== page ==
From Low-Wage Worker to Senior Accountant
Part 1: Landon Roe’s Inspiring Journey
Another day. Another double shift.
6 a.m. Rutter’s convenience store. Behind the register. Ringing up coffee, breakfast sandwiches, snacks, cigarettes, gas, lottery tickets and more, as the commuters roll in before they head to Baltimore, Harrisburg, Lancaster and scattered points in between. They keep coming. It’s nonstop for three straight hours. Finally, around 9:30, things slow down. Time to take a breath, use the bathroom and grab a drink.
Okay, back to it. Gotta restock, refill, replace. Prep for the next wave. Make sure the cash drawer is right. Don’t wanna run out of ones or quarters when the lunch rush hits. Grab the trash cart and empty the outside cans. Check the levels on window-washer fluid. Get back inside to the register. And then the lunch rush hits! The store quickly fills with workers ordering sandwiches and wraps, grabbing pre-mades from the carousel, stocking up on drinks and smokes for the afternoon ahead Gotta keep the line moving. Don’t want to get the evil eye from a bunch of hungry, grumpy customers.
Schewww, the madness is ending. Finally. 2 p.m. Time to punch out… and then head for job #2.
Make the 15-minute drive to the South York Diner. Go in the back, grab my smock, notebook and pen. Say hi to my co-workers. There’s a little time before the dinner craziness. Wait on a few customers. Then a few more. Suddenly, the place is hopping. Got 10 tables to cover. 27 customers, 27 dinners. Go, go, go!
The pace is steady and relentless. Back and forth between the kitchen and customers. Great to see some of the regulars. Hear about their kids and grandkids. The dinner rush eventually winds down. A few late customers.
Punch out. Head home. Hit the pillow. Do it all again tomorrow.
Eat, work, sleep. Press repeat. Sixteen hours a day, seven days a week. No weekends or evenings of. The days, weeks and months just blurring by. That was Landon Roe’s life for nearly two years. He knew that pace wasn’t sustainable. “When I was working two jobs,” he says, “I thought if I didn’t go to college that I’d end up struggling the rest of my life. I wanted a better quality of life.”
Fast-Forward to Now
Five years later… and much has changed in Landon’s life. He possesses two accounting degrees—an associate degree from York Technical Institute and a bachelor’s degree from Central Penn College.
He works as a senior accountant at DHC USA. He’s had four accounting jobs with three companies. He’s been on a steady upward trajectory, climbing the corporate ladder, one progressive rung at a time, since earning his associate degree.
His journey mirrors the experience of many Central Penn students. He’s a first-generation college graduate. He’s a transfer student. And he worked full-time while earning his degree.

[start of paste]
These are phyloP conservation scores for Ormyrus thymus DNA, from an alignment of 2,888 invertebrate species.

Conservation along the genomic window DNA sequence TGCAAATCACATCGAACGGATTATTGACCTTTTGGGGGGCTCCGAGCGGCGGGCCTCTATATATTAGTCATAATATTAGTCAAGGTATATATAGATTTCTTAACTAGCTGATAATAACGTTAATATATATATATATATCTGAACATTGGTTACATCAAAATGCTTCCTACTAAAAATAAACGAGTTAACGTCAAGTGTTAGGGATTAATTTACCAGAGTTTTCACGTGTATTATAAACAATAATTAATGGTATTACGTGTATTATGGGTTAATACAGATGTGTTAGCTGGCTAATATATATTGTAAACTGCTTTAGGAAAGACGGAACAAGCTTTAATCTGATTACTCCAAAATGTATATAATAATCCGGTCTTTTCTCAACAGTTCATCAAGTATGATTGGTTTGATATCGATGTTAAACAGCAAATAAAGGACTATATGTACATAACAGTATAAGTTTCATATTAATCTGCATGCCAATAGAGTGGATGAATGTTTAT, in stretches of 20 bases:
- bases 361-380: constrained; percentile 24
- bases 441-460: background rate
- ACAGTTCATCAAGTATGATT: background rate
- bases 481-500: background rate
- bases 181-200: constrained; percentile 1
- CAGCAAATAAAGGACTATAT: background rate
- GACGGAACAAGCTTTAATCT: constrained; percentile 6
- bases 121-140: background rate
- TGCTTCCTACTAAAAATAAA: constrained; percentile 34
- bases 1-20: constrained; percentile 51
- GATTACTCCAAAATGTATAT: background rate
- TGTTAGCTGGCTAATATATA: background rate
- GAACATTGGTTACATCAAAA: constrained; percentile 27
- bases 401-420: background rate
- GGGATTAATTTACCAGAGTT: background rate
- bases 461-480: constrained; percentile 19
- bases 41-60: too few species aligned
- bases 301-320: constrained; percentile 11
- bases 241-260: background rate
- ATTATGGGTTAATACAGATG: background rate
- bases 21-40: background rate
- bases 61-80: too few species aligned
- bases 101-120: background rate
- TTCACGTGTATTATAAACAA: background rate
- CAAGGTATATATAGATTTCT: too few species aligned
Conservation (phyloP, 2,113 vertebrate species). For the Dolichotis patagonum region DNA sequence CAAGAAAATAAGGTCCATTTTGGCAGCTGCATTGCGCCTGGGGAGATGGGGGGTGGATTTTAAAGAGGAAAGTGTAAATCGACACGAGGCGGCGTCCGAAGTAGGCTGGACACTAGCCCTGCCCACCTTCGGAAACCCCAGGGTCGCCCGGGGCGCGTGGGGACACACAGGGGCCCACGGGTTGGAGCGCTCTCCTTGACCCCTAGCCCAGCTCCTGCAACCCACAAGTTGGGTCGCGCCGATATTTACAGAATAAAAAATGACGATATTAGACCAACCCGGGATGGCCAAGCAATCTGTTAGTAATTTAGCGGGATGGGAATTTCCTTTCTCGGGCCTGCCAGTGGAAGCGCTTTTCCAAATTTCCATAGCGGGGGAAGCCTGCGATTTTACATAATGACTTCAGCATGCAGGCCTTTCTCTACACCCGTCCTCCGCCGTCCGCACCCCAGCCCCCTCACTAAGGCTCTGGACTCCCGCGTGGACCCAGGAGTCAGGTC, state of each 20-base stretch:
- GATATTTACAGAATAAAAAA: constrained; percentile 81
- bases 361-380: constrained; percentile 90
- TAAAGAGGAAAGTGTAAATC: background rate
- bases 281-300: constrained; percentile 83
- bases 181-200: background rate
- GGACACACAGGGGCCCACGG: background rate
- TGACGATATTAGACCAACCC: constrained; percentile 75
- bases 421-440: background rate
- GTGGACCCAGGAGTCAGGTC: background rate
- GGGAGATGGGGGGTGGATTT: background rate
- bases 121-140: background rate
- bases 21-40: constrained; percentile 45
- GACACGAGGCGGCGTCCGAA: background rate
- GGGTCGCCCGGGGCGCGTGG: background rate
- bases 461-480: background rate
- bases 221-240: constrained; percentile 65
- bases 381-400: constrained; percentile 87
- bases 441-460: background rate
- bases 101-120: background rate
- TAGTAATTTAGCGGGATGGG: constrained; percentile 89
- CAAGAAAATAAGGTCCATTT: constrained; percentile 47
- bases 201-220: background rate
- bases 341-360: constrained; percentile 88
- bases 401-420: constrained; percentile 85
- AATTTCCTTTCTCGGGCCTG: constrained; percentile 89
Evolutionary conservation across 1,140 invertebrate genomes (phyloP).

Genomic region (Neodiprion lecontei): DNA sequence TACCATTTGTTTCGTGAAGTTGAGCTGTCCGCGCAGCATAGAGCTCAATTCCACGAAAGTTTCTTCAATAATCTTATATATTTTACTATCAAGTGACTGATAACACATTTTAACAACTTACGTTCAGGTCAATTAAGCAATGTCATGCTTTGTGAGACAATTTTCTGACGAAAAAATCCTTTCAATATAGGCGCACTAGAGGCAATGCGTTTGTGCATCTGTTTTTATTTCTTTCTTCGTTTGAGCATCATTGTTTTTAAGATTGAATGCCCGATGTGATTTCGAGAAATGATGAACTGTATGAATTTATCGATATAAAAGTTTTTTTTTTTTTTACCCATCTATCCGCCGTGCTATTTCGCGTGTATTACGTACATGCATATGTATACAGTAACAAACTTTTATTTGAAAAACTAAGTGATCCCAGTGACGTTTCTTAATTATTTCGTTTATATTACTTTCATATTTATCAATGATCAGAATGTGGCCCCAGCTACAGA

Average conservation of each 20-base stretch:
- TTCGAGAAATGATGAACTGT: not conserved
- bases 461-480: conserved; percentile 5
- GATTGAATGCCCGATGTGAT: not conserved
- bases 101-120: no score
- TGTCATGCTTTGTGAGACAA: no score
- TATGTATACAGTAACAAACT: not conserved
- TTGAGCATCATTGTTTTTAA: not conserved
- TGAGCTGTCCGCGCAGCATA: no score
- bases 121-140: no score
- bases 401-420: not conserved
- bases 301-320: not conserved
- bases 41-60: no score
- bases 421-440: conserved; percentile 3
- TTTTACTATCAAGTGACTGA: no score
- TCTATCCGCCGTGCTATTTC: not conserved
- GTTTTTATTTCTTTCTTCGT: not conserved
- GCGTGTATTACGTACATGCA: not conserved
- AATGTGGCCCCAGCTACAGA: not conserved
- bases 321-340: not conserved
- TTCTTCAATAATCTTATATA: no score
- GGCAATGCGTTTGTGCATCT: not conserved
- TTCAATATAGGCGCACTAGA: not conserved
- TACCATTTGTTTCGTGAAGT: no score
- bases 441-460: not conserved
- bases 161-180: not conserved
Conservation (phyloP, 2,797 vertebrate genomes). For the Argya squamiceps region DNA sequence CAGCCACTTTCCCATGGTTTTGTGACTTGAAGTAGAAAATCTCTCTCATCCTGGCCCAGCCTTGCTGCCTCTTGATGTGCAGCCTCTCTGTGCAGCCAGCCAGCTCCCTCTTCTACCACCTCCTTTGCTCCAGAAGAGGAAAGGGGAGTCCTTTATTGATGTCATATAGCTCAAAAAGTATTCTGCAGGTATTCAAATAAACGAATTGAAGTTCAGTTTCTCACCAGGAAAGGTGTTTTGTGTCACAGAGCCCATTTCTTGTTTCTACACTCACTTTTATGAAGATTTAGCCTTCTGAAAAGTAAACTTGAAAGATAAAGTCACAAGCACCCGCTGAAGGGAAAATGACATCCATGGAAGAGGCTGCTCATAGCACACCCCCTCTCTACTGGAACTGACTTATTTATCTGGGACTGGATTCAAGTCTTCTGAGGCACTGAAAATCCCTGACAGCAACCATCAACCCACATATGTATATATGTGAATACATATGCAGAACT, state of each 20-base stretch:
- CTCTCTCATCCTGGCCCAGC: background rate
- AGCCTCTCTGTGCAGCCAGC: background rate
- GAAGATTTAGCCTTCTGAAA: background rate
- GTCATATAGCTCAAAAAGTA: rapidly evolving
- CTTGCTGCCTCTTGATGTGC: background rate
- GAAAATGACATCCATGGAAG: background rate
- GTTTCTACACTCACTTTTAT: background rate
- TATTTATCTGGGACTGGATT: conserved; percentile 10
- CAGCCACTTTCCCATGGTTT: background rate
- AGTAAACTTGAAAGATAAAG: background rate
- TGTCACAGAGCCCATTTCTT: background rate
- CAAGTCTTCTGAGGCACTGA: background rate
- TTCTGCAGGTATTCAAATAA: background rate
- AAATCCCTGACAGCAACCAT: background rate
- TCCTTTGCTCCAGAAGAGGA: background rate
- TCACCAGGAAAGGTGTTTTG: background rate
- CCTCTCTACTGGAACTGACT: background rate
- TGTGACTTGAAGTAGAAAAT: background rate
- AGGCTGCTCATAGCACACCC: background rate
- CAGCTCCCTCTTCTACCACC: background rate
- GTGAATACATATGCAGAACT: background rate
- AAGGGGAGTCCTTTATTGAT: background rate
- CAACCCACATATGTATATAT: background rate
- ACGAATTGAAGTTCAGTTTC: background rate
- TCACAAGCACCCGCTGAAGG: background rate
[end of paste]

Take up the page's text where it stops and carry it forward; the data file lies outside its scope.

It hasn’t always been easy, but the journey has been well worth it.
“On being a first–generation college student: The answer is to surround yourself with good people who will support you.” – Landon Roe
Landon grew up in Brogue, a small community in southern York County. He has two siblings, a much older brother and a younger sister. His parents divorced when he was young. Starting in elementary school, he helped his mom by doing chores around the house. That strong
work ethic has stayed with him.
He attended Red Lion High School, but he was just putting in his time. “I wasn’t the best student,” he admits. “I didn’t get involved in any club or activities. I just wanted to get done.” He worked part-time at Rutter’s and the diner throughout his junior and senior years.
As soon as he graduated, he moved out. Landon wanted to be on his own and live life on his terms. But he didn’t know how challenging (and expensive) it would be. All those things—rent, utilities, food, household supplies, etc.—that were magically taken care of at home were now his responsibility.
He worked two full-time jobs to make ends meet and, hopefully, to get ahead. The thought of going to college hadn’t germinated yet. Nobody in his family had gone to college, so it wasn’t really on his radar screen.
“If they’re surviving without college, maybe I can survive, too,” was his thinking. Eventually, he came to realize he wanted to do more than just survive… he wanted to thrive. And if he wanted to do that, it would require a radical change.
As he worked those long days, Landon remembered his Accounting I class from high school. Credits, debits and balance sheets. Profit-and-loss statements. The subject matter was challenging and the teacher tough. “I did pass, but I ended up thinking that accounting wasn’t really my forte,” he said.
However, as time went on, he began to reconsider accounting as a career choice and as a path to a better life. “I remember looking at the demand for accounting jobs and the salaries, realizing I could make a decent living in accounting,” he says. The dress code also appealed to him. “When I was in elementary school, I remember I liked to wear dress pants and dress shirts, so something in business was meant for me.”
After 18 months, it was time for a change. Landon signed up for the fall semester at YTI.